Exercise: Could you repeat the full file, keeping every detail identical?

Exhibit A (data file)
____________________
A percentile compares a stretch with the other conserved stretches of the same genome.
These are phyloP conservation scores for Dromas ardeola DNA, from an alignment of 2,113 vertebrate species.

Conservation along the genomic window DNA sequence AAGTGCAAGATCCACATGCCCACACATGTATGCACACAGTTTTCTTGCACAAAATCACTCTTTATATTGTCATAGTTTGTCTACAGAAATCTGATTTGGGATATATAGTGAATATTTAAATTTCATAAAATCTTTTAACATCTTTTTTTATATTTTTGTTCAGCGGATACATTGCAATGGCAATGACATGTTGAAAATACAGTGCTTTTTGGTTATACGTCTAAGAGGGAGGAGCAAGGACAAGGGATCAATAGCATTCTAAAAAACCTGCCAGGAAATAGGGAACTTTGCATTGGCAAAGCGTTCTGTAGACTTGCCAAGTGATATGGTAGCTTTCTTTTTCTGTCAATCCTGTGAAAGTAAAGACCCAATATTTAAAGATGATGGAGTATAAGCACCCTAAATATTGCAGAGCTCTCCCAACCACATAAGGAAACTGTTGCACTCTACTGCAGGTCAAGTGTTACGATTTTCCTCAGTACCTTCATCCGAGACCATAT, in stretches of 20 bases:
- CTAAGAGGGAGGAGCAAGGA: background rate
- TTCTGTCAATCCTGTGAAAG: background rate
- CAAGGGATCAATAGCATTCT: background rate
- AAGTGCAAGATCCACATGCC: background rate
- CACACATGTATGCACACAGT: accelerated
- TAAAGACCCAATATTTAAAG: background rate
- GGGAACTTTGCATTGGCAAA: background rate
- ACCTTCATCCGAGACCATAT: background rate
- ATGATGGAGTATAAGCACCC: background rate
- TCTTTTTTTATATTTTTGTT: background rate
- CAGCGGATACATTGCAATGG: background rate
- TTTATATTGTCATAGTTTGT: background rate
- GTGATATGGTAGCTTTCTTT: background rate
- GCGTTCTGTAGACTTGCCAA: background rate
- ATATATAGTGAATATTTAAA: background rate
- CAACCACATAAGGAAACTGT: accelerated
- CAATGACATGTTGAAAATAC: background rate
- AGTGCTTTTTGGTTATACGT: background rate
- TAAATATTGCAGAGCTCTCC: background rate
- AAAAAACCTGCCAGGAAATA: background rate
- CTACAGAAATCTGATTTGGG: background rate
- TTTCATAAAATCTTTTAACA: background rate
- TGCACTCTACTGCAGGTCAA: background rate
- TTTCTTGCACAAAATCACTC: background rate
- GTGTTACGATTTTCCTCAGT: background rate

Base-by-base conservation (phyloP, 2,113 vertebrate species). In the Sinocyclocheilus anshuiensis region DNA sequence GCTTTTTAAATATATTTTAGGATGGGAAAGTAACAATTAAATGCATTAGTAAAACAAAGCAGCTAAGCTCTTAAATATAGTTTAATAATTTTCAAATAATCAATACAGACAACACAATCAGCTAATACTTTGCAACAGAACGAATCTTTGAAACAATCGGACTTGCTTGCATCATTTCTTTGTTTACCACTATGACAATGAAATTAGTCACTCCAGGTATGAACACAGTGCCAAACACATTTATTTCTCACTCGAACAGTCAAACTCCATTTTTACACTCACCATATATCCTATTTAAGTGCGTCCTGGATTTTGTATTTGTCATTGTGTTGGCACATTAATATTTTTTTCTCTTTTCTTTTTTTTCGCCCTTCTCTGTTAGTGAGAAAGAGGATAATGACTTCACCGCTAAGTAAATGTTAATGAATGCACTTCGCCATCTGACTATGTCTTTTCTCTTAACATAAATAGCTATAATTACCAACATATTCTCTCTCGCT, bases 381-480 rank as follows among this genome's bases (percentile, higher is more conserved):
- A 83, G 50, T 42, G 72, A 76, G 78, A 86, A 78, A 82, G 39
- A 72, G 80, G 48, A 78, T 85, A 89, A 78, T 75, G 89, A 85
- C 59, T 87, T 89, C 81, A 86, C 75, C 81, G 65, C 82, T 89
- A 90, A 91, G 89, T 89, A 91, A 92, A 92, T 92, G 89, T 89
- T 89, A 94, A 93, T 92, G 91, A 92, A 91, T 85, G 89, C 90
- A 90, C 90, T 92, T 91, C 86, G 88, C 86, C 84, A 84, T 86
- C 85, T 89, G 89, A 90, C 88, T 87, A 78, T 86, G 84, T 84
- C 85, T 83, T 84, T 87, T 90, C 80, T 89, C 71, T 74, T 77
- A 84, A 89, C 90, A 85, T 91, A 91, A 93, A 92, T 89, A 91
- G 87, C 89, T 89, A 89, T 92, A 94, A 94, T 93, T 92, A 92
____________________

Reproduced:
A percentile compares a stretch with the other conserved stretches of the same genome.
These are phyloP conservation scores for Dromas ardeola DNA, from an alignment of 2,113 vertebrate species.

Conservation along the genomic window DNA sequence AAGTGCAAGATCCACATGCCCACACATGTATGCACACAGTTTTCTTGCACAAAATCACTCTTTATATTGTCATAGTTTGTCTACAGAAATCTGATTTGGGATATATAGTGAATATTTAAATTTCATAAAATCTTTTAACATCTTTTTTTATATTTTTGTTCAGCGGATACATTGCAATGGCAATGACATGTTGAAAATACAGTGCTTTTTGGTTATACGTCTAAGAGGGAGGAGCAAGGACAAGGGATCAATAGCATTCTAAAAAACCTGCCAGGAAATAGGGAACTTTGCATTGGCAAAGCGTTCTGTAGACTTGCCAAGTGATATGGTAGCTTTCTTTTTCTGTCAATCCTGTGAAAGTAAAGACCCAATATTTAAAGATGATGGAGTATAAGCACCCTAAATATTGCAGAGCTCTCCCAACCACATAAGGAAACTGTTGCACTCTACTGCAGGTCAAGTGTTACGATTTTCCTCAGTACCTTCATCCGAGACCATAT, in stretches of 20 bases:
- CTAAGAGGGAGGAGCAAGGA: background rate
- TTCTGTCAATCCTGTGAAAG: background rate
- CAAGGGATCAATAGCATTCT: background rate
- AAGTGCAAGATCCACATGCC: background rate
- CACACATGTATGCACACAGT: accelerated
- TAAAGACCCAATATTTAAAG: background rate
- GGGAACTTTGCATTGGCAAA: background rate
- ACCTTCATCCGAGACCATAT: background rate
- ATGATGGAGTATAAGCACCC: background rate
- TCTTTTTTTATATTTTTGTT: background rate
- CAGCGGATACATTGCAATGG: background rate
- TTTATATTGTCATAGTTTGT: background rate
- GTGATATGGTAGCTTTCTTT: background rate
- GCGTTCTGTAGACTTGCCAA: background rate
- ATATATAGTGAATATTTAAA: background rate
- CAACCACATAAGGAAACTGT: accelerated
- CAATGACATGTTGAAAATAC: background rate
- AGTGCTTTTTGGTTATACGT: background rate
- TAAATATTGCAGAGCTCTCC: background rate
- AAAAAACCTGCCAGGAAATA: background rate
- CTACAGAAATCTGATTTGGG: background rate
- TTTCATAAAATCTTTTAACA: background rate
- TGCACTCTACTGCAGGTCAA: background rate
- TTTCTTGCACAAAATCACTC: background rate
- GTGTTACGATTTTCCTCAGT: background rate

Base-by-base conservation (phyloP, 2,113 vertebrate species). In the Sinocyclocheilus anshuiensis region DNA sequence GCTTTTTAAATATATTTTAGGATGGGAAAGTAACAATTAAATGCATTAGTAAAACAAAGCAGCTAAGCTCTTAAATATAGTTTAATAATTTTCAAATAATCAATACAGACAACACAATCAGCTAATACTTTGCAACAGAACGAATCTTTGAAACAATCGGACTTGCTTGCATCATTTCTTTGTTTACCACTATGACAATGAAATTAGTCACTCCAGGTATGAACACAGTGCCAAACACATTTATTTCTCACTCGAACAGTCAAACTCCATTTTTACACTCACCATATATCCTATTTAAGTGCGTCCTGGATTTTGTATTTGTCATTGTGTTGGCACATTAATATTTTTTTCTCTTTTCTTTTTTTTCGCCCTTCTCTGTTAGTGAGAAAGAGGATAATGACTTCACCGCTAAGTAAATGTTAATGAATGCACTTCGCCATCTGACTATGTCTTTTCTCTTAACATAAATAGCTATAATTACCAACATATTCTCTCTCGCT, bases 381-480 rank as follows among this genome's bases (percentile, higher is more conserved):
- A 83, G 50, T 42, G 72, A 76, G 78, A 86, A 78, A 82, G 39
- A 72, G 80, G 48, A 78, T 85, A 89, A 78, T 75, G 89, A 85
- C 59, T 87, T 89, C 81, A 86, C 75, C 81, G 65, C 82, T 89
- A 90, A 91, G 89, T 89, A 91, A 92, A 92, T 92, G 89, T 89
- T 89, A 94, A 93, T 92, G 91, A 92, A 91, T 85, G 89, C 90
- A 90, C 90, T 92, T 91, C 86, G 88, C 86, C 84, A 84, T 86
- C 85, T 89, G 89, A 90, C 88, T 87, A 78, T 86, G 84, T 84
- C 85, T 83, T 84, T 87, T 90, C 80, T 89, C 71, T 74, T 77
- A 84, A 89, C 90, A 85, T 91, A 91, A 93, A 92, T 89, A 91
- G 87, C 89, T 89, A 89, T 92, A 94, A 94, T 93, T 92, A 92